After the apocalypse, your big, fancy television will be dead–no power, no TV. So loot the corpse and use its parts to build the original broadcast entertainment: radio.
A radio transmitter sends information across a room, or an ocean, by creating a carrier wave of alternating current. Modulating the amplitude, or height, of that wave with an electrical signal (like the one produced by a microphone) encodes sound. Amplitude modulation (AM) was the first radio broadcast method and is still in wide use.
To pick up radio waves, I needed a receiver to isolate the signal representing audio. I built a simple crystal radio from a hulking Zenith television I found on the street. First, the radio required an antenna–the larger, the better–so I harvested wire from the TV and ran it up two flights of stairs, out the window, and down the side of the building.
Next, I built a tuned circuit to match the frequency of the carrier wave from any given station. I coiled magnet wire from the Zenith’s shielding shroud around a nonconducting center, a.k.a. a beer bottle. Then, I sanded conductive points along the coil and rigged a movable connector. By changing contact points, I could change the length of the coil until I matched the desired frequency.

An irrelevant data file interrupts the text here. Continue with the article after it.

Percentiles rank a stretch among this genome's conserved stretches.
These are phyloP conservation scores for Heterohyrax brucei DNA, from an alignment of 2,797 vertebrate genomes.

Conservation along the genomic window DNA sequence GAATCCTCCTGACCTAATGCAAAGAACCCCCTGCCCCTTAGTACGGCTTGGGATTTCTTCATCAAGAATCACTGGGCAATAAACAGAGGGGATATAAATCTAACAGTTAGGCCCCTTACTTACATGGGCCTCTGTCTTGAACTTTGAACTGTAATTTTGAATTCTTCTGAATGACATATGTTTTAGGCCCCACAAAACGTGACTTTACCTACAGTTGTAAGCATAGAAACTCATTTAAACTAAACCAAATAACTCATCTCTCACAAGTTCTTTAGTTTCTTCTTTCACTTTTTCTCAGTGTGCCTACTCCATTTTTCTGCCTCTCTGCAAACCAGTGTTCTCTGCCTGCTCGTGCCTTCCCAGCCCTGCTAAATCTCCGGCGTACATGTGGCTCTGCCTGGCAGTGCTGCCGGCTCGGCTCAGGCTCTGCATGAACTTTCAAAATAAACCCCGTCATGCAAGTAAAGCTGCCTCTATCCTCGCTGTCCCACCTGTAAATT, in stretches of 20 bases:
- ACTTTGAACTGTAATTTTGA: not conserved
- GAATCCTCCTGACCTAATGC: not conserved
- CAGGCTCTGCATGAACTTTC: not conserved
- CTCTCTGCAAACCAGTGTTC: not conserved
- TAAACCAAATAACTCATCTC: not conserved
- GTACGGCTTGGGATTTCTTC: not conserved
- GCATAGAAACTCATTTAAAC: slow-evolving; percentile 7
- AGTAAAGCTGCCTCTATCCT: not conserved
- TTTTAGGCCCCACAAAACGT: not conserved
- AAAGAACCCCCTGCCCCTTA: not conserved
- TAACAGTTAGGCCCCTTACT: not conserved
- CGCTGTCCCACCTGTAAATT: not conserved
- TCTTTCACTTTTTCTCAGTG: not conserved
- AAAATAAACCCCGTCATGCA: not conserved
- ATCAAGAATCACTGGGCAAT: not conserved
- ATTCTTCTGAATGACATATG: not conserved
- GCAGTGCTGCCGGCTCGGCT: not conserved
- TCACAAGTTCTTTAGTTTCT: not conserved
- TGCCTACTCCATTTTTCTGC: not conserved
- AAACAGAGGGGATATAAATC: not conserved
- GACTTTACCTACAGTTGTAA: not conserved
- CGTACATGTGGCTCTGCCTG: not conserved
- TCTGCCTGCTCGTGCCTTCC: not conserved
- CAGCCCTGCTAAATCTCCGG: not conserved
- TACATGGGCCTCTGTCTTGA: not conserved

Pairing the coil with an adjustable capacitor made from tubes of tinfoil and paper strengthened the reception. I moved the tubes to adjust the radio’s volume. The circuit then needed a diode–I found a germanium one in the TV’s circuit boards. It changed the carrier wave into direct current, leaving the signal behind. Finally, a ground connection completed the circuit.
But I still needed a way to listen. Since the radio pulled electricity entirely from the radio waves, it didn’t have enough power for normal headphones. A buzzer from a broken alarm clock did the trick, and I didn’t mind the tinny sound.
I was somewhat shocked that the assembled radio worked. Next up is building a radio transmitter so when all media collapses, I’ll be set to entertain myself.
This article was originally published in the May 2015 issue of Popular Science, under the title “A Radio Built From A Junked TV.”